Railpen, one of the largest pension funds in the UK, has released its 2022 member-dedicated sustainable ownership review which shows fair treatment of workers, climate change and fair pay as top concerns for its members.
The report follows Railpen’s annual stewardship report published in May and is intended to feedback directly to members on the work that Railpen has been conducting as sustainable, proactive asset owners on their behalf.
To understand what to include within ongoing member communications, Railpen asked members over 2021 and 2022 what areas they were most concerned about when it came to sustainable ownership.
The top three concerns raised by members were fair treatment of workers, climate change and fair pay.
Fair treatment of workers
To address concerns over fair treatment of workers, over the last year, Railpen said that together with a major investor and company bodies it provided good practice examples on workforce reporting from UK companies. This, it said, gave Railpen’s portfolio companies something concrete they could take inspiration from.
It also gave companies and investors guidance on how to listen to workforce and worker voices. This included support for companies on when and how to appoint employees to their board.
Railpen also joined the UK government’s Taskforce on Social Factors (TSF) to help produce guidance for pension schemes on considering social issues such as workforce treatment in their investment strategies.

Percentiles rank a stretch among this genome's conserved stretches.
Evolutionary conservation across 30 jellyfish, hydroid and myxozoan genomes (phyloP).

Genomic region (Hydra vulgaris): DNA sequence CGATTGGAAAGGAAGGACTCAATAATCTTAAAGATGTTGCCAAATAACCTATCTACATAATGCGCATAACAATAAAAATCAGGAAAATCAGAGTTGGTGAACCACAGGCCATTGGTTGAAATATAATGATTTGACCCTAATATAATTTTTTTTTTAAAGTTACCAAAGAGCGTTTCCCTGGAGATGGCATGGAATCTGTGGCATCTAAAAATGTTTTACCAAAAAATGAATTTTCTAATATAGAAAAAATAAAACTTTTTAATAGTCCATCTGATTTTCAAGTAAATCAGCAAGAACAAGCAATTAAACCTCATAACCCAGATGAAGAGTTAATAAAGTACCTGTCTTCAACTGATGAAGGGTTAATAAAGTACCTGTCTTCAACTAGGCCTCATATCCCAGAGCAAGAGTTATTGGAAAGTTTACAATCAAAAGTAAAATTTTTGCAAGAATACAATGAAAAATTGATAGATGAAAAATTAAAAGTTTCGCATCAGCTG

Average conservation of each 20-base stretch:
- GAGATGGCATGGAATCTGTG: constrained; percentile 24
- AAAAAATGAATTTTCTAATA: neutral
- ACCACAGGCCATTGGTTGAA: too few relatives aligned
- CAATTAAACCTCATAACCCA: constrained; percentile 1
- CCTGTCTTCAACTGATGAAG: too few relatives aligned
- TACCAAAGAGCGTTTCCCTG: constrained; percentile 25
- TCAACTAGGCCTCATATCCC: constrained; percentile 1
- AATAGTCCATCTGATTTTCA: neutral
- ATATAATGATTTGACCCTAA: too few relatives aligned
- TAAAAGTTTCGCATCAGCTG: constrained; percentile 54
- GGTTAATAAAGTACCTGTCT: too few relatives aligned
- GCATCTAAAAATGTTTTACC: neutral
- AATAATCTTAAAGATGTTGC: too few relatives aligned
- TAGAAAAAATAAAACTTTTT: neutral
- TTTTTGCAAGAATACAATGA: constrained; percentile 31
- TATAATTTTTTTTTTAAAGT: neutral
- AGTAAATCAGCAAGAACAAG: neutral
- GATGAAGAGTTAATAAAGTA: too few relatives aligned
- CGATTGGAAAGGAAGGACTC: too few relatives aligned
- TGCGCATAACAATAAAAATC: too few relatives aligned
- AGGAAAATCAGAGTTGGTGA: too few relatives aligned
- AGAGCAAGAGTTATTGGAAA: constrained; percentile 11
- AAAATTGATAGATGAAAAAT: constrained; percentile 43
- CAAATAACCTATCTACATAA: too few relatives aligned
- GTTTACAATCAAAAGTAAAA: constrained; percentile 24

To address climate change concerns, Railpen said it took a few different actions. This included using its voting rights at company’s annual general meetings (AGM), speaking to a company or helping to shape policies and laws.
It also included using some of the formal, legal processes at company AGMs such as filling a shareholder resolution to “create a bit of noise” on an issue and really “grab a company’s attention”.
Railpen said it has the right to vote on various matters relating to the management and policies of many of the companies it is invested in. This includes supporting, or refusing to support, a company’s remuneration approach.
It said that excessive pay and rewards of top managers “are not right” if they are not proportionate.
It continued: “We don’t think it’s fair if executive pay is out of line with how the rest of a company’s employees are rewarded. This includes where senior executives are getting a pension that is much better than those of other employees.”
As a result, Railpen said it voted against the remuneration report, in a public display of its concerns.
Christine Kernoghan, chair of The Railway Pensions Trustee Company, said: “The trustee’s mission is to pay members’ benefits securely, affordably, and sustainably. As part of this, it is important to understand what our members care about, and to be able to regularly report back to them on how we are considering these topics.”
She added: “This report demonstrates our continued commitment to investing responsibly, to be active stewards, and to hold ourselves accountable.”